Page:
While I was paying bill at Chinese restaurant in Toronto, manager told me he discounts 15% my bill if I pay cash, not Mastercard. I told him I didn't see this printed on menu, and he said this is oral special offer. This feels shadey.

  1. Is this legal? If not, report to whom? I don't want police involved. I'm from Hong Kong and don't trust police anywhere!!!

  2. Even if not legal, is this shadey? Should I report to Mastercard and Visa?

  • 1
    You ask what you should do, but have not said what outcome you wish to achieve. What's your goal? Commented Dec 19, 2019 at 8:16
  • As far as I know Canada is no different from many other western countries: a discount for cash payment (and any other reason) and simply paying in cash is absolutely legal as long as it it above board : that is the merchant still records the sale at the cash register, gives you a proper receipt and makes the required tax declarations. It is not legal to pay and accept payments under-the-table in cash to avoid sales and other taxes. - As for reporting your suspicions that the waiter proposed an illegal transaction: I suspect it is not mandatory to report them to Canada Revenue Agency (CRA)
    – Bob
    Commented Dec 19, 2019 at 10:15
  • 1
    @HermanB: The messy history on this in the US means I wouldn't dare assume that the rules are consistent across western countries. At various times, there have been laws in some states allowing or disallowing price differences for cash vs. card, terms in the card agreements disallowing such differences, and lawsuits over all of it. At this point, I have no idea whether the US allows it completely, allows it within certain limits, disallows it entirely, or maybe even has varying rules depending on State.
    – Brian
    Commented Dec 19, 2019 at 15:05
  • Businesses which deal with cash is a tax evasion risk flag and they tend to get audited by CRA more frequently than average. You might want to consider that his discounting of cash is because he is not reporting all of his business income in his restaurant's income tax return.
    – C'est Moi
    Commented Dec 20, 2019 at 8:08
  • 1
    @EricLippert i want credit card holders and cash payers treated equally. i was wondering if these merchants be reported.
    – user40269
    Commented Dec 21, 2019 at 10:11

2 Answers 2


Note that under the Code of Conduct for the Credit and Debit Card Industry in Canada, merchants may choose to offer discounts for different payment methods, but they are not required to do so.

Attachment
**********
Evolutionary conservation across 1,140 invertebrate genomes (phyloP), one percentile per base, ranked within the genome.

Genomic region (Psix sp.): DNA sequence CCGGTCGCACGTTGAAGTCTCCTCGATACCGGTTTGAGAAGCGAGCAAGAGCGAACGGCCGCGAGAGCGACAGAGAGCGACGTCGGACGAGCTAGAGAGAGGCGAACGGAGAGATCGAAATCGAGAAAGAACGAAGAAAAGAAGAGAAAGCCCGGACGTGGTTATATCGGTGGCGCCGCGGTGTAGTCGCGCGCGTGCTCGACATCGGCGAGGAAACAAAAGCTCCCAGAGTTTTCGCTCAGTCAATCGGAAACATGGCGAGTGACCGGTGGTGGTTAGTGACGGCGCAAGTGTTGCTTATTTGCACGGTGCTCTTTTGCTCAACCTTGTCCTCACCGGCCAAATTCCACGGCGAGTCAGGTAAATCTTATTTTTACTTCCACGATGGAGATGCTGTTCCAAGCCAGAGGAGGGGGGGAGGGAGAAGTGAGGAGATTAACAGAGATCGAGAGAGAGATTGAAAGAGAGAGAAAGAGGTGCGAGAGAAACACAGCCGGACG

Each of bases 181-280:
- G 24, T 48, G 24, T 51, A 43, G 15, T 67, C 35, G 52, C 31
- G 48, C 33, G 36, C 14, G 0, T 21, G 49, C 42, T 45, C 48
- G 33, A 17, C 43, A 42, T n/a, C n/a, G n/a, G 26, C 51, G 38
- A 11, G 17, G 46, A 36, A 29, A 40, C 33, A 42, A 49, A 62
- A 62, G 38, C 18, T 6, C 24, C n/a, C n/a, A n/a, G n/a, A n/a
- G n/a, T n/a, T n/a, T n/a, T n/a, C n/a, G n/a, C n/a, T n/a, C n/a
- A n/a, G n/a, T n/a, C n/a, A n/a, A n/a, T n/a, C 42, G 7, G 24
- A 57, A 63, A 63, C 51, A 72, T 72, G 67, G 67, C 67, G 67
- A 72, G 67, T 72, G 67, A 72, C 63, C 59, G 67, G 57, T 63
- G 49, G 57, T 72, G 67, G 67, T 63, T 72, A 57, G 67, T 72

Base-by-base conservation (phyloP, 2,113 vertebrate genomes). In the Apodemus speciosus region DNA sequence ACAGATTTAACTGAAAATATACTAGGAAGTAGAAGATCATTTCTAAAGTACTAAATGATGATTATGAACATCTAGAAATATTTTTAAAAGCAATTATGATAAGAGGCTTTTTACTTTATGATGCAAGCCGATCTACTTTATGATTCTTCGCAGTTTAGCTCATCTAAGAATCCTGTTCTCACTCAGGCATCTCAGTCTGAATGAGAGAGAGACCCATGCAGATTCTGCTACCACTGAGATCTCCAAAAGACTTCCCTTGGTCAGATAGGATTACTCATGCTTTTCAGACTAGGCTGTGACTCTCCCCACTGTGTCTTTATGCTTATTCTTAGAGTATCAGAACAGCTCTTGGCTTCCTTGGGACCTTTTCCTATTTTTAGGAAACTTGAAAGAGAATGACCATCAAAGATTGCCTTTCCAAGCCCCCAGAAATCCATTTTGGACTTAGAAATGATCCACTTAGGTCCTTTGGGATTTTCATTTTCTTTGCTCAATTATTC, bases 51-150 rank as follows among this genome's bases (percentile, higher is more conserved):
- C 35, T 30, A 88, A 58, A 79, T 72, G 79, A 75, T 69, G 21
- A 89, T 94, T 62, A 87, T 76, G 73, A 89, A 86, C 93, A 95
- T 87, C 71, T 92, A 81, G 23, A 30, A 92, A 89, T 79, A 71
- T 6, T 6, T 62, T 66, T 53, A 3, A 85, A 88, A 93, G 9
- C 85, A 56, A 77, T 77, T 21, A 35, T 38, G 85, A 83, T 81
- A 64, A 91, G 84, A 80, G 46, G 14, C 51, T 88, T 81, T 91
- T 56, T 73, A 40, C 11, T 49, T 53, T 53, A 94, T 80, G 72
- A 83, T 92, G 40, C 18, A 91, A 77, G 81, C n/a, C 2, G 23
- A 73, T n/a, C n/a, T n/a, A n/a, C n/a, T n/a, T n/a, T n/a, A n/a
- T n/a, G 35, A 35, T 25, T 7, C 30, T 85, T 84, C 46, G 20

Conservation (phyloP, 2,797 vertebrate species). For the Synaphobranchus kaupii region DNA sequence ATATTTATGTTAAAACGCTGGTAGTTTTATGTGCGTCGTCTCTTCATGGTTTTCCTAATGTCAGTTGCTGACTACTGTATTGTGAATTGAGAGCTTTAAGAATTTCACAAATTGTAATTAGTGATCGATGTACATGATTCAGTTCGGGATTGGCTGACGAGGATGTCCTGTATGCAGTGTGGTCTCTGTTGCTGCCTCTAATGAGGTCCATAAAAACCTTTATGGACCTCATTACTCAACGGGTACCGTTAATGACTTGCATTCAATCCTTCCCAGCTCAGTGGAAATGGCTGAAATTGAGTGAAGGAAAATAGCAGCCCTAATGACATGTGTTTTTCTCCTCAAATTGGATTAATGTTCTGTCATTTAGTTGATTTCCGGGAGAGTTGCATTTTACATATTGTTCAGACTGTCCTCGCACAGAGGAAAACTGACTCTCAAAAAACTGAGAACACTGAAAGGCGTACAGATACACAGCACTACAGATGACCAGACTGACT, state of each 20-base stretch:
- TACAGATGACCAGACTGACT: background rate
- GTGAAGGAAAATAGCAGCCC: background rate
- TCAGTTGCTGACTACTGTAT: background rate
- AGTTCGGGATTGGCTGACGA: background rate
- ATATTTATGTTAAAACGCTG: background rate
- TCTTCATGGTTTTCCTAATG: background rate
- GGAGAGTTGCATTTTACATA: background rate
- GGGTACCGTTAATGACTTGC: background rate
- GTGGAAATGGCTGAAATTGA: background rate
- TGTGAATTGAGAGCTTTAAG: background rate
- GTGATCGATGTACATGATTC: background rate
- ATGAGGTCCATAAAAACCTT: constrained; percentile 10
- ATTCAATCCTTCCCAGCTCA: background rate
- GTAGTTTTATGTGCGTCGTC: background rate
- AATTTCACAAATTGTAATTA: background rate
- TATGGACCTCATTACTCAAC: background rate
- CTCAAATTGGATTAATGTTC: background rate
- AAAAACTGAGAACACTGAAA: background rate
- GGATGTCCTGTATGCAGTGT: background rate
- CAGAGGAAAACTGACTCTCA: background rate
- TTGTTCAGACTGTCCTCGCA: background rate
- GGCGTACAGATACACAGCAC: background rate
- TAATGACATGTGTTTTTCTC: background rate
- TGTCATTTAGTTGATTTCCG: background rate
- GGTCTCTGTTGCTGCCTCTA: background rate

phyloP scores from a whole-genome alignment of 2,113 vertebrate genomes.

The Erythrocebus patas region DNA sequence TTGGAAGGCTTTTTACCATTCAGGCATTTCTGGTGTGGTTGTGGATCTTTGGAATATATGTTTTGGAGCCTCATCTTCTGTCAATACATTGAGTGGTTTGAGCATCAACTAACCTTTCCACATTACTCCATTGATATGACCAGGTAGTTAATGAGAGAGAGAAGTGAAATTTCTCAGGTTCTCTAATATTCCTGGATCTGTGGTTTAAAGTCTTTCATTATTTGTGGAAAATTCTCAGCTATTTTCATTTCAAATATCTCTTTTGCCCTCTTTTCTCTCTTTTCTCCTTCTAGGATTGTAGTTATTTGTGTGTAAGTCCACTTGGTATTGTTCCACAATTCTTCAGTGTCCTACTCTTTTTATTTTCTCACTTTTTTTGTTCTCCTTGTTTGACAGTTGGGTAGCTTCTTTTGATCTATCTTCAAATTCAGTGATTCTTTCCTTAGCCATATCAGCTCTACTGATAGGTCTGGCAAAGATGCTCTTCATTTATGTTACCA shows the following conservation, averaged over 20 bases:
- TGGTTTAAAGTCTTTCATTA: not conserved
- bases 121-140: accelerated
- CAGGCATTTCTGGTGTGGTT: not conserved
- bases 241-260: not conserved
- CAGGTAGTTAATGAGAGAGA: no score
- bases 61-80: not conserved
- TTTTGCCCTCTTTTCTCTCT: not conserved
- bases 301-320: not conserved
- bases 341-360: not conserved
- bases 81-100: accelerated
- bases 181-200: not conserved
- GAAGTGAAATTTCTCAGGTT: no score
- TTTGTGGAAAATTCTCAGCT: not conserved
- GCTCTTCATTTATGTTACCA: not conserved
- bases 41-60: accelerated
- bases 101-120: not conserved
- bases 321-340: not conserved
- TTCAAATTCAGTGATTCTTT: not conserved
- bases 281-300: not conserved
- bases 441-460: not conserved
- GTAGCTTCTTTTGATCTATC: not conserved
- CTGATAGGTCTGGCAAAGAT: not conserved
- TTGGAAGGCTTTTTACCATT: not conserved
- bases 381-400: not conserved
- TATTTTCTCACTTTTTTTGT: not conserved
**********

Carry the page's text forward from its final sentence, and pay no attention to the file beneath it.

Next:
15% is a rather large discount. It's quite a bit more than the interchange.

  • 11
    At 15%, a cynical person may wonder whether "paying cash" is to avoid not just the merchant's fee charged by the card company (2+%), but also sales tax (13%?) and corporate tax (10% with small business deduction?).
    – TripeHound
    Commented Dec 19, 2019 at 7:53
  • 1
    @TripeHound: Having such an offer only be available orally makes my alarms go off even louder than yours. It's also possible that such an offer is indicative of employee theft.
    – Brian
    Commented Dec 19, 2019 at 15:08
  • @Brian Might you fish that detail out by offering to pay by check, implying that checks are "as good as" cash with regards to fees?
    – user12515
    Commented Mar 29, 2020 at 17:44
  • @Michael: No. Merchants often have legitimate reasons to reject checks.
    – Brian
    Commented Mar 30, 2020 at 12:37
  • An easy way to check whether this is the business trying to operate under the table is to specifically ask for a receipt. If they give one without question using the POS terminal then it's probably legit. Commented Oct 30, 2023 at 0:37

This came up in the 1980s in America with gas stations. Based on Federal and state law and credit card merchant agreements:

  • It is not legal to charge additional surcharge for use of a credit card. However
  • It is legal to discount for cash or a particular payment method.

So for instance it's legal for Target to offer 5% off when you use the Target credit card; it would not be legal to charge a 5% surcharge for using Visa/Mastercard. A gas station can charge 10 cents a gallon cheaper for cash.

So the restaurant's offer of a discount is totally acceptable.

It may be a bad business practice, but that's technically not your problem. The offerer may be an employee who has kept your order "off the books" and plans to embezzle your entire payment. The business may be having cash flow problems and needs cash today, and can't wait for the merchant clearinghouse. They may have messed up their relationship with the clearinghouse so their credit card payments are being frozen or delayed (e.g. they might have had a PCI-DSS breach). All of that being not your problem.

You must log in to answer this question.